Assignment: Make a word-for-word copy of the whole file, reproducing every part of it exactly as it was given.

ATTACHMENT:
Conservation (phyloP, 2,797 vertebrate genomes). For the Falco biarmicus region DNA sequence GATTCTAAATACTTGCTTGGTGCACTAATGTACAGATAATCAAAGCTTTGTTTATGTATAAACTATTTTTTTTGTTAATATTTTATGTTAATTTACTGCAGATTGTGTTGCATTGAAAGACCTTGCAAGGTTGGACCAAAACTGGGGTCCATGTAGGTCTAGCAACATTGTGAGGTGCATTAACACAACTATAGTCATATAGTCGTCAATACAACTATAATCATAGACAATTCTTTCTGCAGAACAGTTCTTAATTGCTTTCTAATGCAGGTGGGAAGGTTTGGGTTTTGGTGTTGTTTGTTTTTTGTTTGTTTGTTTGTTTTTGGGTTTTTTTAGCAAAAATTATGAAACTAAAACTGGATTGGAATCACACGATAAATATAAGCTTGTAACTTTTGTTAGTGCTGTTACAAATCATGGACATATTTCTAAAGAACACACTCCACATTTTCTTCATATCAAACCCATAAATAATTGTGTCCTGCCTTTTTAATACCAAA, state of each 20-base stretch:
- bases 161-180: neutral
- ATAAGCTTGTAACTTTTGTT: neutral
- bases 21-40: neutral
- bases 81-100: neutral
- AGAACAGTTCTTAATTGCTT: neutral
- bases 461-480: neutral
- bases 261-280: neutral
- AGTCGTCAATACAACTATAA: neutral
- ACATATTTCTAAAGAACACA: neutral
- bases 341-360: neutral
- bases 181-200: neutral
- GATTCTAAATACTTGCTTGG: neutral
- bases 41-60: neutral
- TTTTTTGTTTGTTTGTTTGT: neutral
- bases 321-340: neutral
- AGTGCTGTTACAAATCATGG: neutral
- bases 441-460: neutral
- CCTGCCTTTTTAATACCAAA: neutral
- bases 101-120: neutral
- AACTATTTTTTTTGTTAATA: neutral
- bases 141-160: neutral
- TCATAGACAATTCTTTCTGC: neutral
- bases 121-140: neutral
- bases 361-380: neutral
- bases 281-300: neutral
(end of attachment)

Conservation (phyloP, 2,797 vertebrate genomes). For the Falco biarmicus region DNA sequence GATTCTAAATACTTGCTTGGTGCACTAATGTACAGATAATCAAAGCTTTGTTTATGTATAAACTATTTTTTTTGTTAATATTTTATGTTAATTTACTGCAGATTGTGTTGCATTGAAAGACCTTGCAAGGTTGGACCAAAACTGGGGTCCATGTAGGTCTAGCAACATTGTGAGGTGCATTAACACAACTATAGTCATATAGTCGTCAATACAACTATAATCATAGACAATTCTTTCTGCAGAACAGTTCTTAATTGCTTTCTAATGCAGGTGGGAAGGTTTGGGTTTTGGTGTTGTTTGTTTTTTGTTTGTTTGTTTGTTTTTGGGTTTTTTTAGCAAAAATTATGAAACTAAAACTGGATTGGAATCACACGATAAATATAAGCTTGTAACTTTTGTTAGTGCTGTTACAAATCATGGACATATTTCTAAAGAACACACTCCACATTTTCTTCATATCAAACCCATAAATAATTGTGTCCTGCCTTTTTAATACCAAA, state of each 20-base stretch:
- bases 161-180: neutral
- ATAAGCTTGTAACTTTTGTT: neutral
- bases 21-40: neutral
- bases 81-100: neutral
- AGAACAGTTCTTAATTGCTT: neutral
- bases 461-480: neutral
- bases 261-280: neutral
- AGTCGTCAATACAACTATAA: neutral
- ACATATTTCTAAAGAACACA: neutral
- bases 341-360: neutral
- bases 181-200: neutral
- GATTCTAAATACTTGCTTGG: neutral
- bases 41-60: neutral
- TTTTTTGTTTGTTTGTTTGT: neutral
- bases 321-340: neutral
- AGTGCTGTTACAAATCATGG: neutral
- bases 441-460: neutral
- CCTGCCTTTTTAATACCAAA: neutral
- bases 101-120: neutral
- AACTATTTTTTTTGTTAATA: neutral
- bases 141-160: neutral
- TCATAGACAATTCTTTCTGC: neutral
- bases 121-140: neutral
- bases 361-380: neutral
- bases 281-300: neutral